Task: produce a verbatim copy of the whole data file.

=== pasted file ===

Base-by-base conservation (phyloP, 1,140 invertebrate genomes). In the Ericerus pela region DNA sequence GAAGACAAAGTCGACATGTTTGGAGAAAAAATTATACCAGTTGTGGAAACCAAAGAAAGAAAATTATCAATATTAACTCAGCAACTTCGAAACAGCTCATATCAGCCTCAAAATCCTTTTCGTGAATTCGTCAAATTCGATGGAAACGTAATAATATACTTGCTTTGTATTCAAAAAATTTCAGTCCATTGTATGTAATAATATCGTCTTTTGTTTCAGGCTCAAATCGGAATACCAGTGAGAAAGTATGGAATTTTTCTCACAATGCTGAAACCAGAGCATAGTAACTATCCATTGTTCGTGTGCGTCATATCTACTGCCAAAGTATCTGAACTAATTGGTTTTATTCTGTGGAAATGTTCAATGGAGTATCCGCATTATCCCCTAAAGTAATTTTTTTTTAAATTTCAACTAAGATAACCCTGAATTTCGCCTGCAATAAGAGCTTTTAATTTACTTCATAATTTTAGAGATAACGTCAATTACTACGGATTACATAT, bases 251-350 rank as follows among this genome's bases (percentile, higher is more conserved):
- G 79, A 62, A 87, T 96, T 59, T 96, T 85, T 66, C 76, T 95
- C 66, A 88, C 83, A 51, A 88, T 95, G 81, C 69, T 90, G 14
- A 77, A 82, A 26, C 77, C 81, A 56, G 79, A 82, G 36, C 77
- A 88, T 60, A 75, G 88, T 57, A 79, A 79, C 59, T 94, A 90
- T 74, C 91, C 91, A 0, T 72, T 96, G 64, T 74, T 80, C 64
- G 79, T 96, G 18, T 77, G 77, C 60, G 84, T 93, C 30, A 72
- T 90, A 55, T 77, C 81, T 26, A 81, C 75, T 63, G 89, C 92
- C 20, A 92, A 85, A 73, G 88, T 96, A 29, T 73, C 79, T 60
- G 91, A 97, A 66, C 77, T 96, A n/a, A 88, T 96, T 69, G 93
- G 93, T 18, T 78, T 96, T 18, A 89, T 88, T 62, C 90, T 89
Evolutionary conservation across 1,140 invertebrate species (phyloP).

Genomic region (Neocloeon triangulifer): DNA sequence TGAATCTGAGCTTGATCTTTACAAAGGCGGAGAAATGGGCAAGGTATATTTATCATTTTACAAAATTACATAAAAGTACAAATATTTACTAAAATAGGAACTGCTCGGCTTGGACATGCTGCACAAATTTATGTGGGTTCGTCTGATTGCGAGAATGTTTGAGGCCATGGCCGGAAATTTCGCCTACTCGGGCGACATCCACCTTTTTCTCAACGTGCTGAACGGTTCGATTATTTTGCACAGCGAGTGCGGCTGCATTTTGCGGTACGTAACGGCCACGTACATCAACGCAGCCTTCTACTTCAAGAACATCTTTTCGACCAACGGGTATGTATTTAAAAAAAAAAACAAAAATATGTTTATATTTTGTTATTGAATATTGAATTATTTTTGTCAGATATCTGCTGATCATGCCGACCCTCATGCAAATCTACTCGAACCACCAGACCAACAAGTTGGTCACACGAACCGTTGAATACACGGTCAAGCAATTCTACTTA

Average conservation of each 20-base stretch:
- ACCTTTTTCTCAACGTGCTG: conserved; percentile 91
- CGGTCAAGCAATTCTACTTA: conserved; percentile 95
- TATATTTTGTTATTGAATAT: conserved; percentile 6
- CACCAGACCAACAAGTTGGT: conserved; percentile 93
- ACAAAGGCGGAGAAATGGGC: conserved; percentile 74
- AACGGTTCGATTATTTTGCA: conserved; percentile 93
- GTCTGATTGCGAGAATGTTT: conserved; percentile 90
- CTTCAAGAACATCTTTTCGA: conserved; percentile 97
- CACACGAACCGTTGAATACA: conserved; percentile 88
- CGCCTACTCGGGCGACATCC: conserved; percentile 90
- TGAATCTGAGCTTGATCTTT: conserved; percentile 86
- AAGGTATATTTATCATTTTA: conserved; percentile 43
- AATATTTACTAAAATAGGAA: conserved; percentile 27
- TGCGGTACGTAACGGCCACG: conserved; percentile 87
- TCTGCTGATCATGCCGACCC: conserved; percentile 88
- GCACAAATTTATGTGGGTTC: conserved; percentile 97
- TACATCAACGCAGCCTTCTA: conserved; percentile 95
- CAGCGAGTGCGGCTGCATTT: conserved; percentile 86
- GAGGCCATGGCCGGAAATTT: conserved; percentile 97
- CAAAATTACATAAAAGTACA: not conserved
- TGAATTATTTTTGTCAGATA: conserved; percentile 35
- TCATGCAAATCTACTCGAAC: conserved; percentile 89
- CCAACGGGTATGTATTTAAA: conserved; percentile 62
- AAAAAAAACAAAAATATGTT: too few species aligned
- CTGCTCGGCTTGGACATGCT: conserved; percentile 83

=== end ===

Base-by-base conservation (phyloP, 1,140 invertebrate genomes). In the Ericerus pela region DNA sequence GAAGACAAAGTCGACATGTTTGGAGAAAAAATTATACCAGTTGTGGAAACCAAAGAAAGAAAATTATCAATATTAACTCAGCAACTTCGAAACAGCTCATATCAGCCTCAAAATCCTTTTCGTGAATTCGTCAAATTCGATGGAAACGTAATAATATACTTGCTTTGTATTCAAAAAATTTCAGTCCATTGTATGTAATAATATCGTCTTTTGTTTCAGGCTCAAATCGGAATACCAGTGAGAAAGTATGGAATTTTTCTCACAATGCTGAAACCAGAGCATAGTAACTATCCATTGTTCGTGTGCGTCATATCTACTGCCAAAGTATCTGAACTAATTGGTTTTATTCTGTGGAAATGTTCAATGGAGTATCCGCATTATCCCCTAAAGTAATTTTTTTTTAAATTTCAACTAAGATAACCCTGAATTTCGCCTGCAATAAGAGCTTTTAATTTACTTCATAATTTTAGAGATAACGTCAATTACTACGGATTACATAT, bases 251-350 rank as follows among this genome's bases (percentile, higher is more conserved):
- G 79, A 62, A 87, T 96, T 59, T 96, T 85, T 66, C 76, T 95
- C 66, A 88, C 83, A 51, A 88, T 95, G 81, C 69, T 90, G 14
- A 77, A 82, A 26, C 77, C 81, A 56, G 79, A 82, G 36, C 77
- A 88, T 60, A 75, G 88, T 57, A 79, A 79, C 59, T 94, A 90
- T 74, C 91, C 91, A 0, T 72, T 96, G 64, T 74, T 80, C 64
- G 79, T 96, G 18, T 77, G 77, C 60, G 84, T 93, C 30, A 72
- T 90, A 55, T 77, C 81, T 26, A 81, C 75, T 63, G 89, C 92
- C 20, A 92, A 85, A 73, G 88, T 96, A 29, T 73, C 79, T 60
- G 91, A 97, A 66, C 77, T 96, A n/a, A 88, T 96, T 69, G 93
- G 93, T 18, T 78, T 96, T 18, A 89, T 88, T 62, C 90, T 89
Evolutionary conservation across 1,140 invertebrate species (phyloP).

Genomic region (Neocloeon triangulifer): DNA sequence TGAATCTGAGCTTGATCTTTACAAAGGCGGAGAAATGGGCAAGGTATATTTATCATTTTACAAAATTACATAAAAGTACAAATATTTACTAAAATAGGAACTGCTCGGCTTGGACATGCTGCACAAATTTATGTGGGTTCGTCTGATTGCGAGAATGTTTGAGGCCATGGCCGGAAATTTCGCCTACTCGGGCGACATCCACCTTTTTCTCAACGTGCTGAACGGTTCGATTATTTTGCACAGCGAGTGCGGCTGCATTTTGCGGTACGTAACGGCCACGTACATCAACGCAGCCTTCTACTTCAAGAACATCTTTTCGACCAACGGGTATGTATTTAAAAAAAAAAACAAAAATATGTTTATATTTTGTTATTGAATATTGAATTATTTTTGTCAGATATCTGCTGATCATGCCGACCCTCATGCAAATCTACTCGAACCACCAGACCAACAAGTTGGTCACACGAACCGTTGAATACACGGTCAAGCAATTCTACTTA

Average conservation of each 20-base stretch:
- ACCTTTTTCTCAACGTGCTG: conserved; percentile 91
- CGGTCAAGCAATTCTACTTA: conserved; percentile 95
- TATATTTTGTTATTGAATAT: conserved; percentile 6
- CACCAGACCAACAAGTTGGT: conserved; percentile 93
- ACAAAGGCGGAGAAATGGGC: conserved; percentile 74
- AACGGTTCGATTATTTTGCA: conserved; percentile 93
- GTCTGATTGCGAGAATGTTT: conserved; percentile 90
- CTTCAAGAACATCTTTTCGA: conserved; percentile 97
- CACACGAACCGTTGAATACA: conserved; percentile 88
- CGCCTACTCGGGCGACATCC: conserved; percentile 90
- TGAATCTGAGCTTGATCTTT: conserved; percentile 86
- AAGGTATATTTATCATTTTA: conserved; percentile 43
- AATATTTACTAAAATAGGAA: conserved; percentile 27
- TGCGGTACGTAACGGCCACG: conserved; percentile 87
- TCTGCTGATCATGCCGACCC: conserved; percentile 88
- GCACAAATTTATGTGGGTTC: conserved; percentile 97
- TACATCAACGCAGCCTTCTA: conserved; percentile 95
- CAGCGAGTGCGGCTGCATTT: conserved; percentile 86
- GAGGCCATGGCCGGAAATTT: conserved; percentile 97
- CAAAATTACATAAAAGTACA: not conserved
- TGAATTATTTTTGTCAGATA: conserved; percentile 35
- TCATGCAAATCTACTCGAAC: conserved; percentile 89
- CCAACGGGTATGTATTTAAA: conserved; percentile 62
- AAAAAAAACAAAAATATGTT: too few species aligned
- CTGCTCGGCTTGGACATGCT: conserved; percentile 83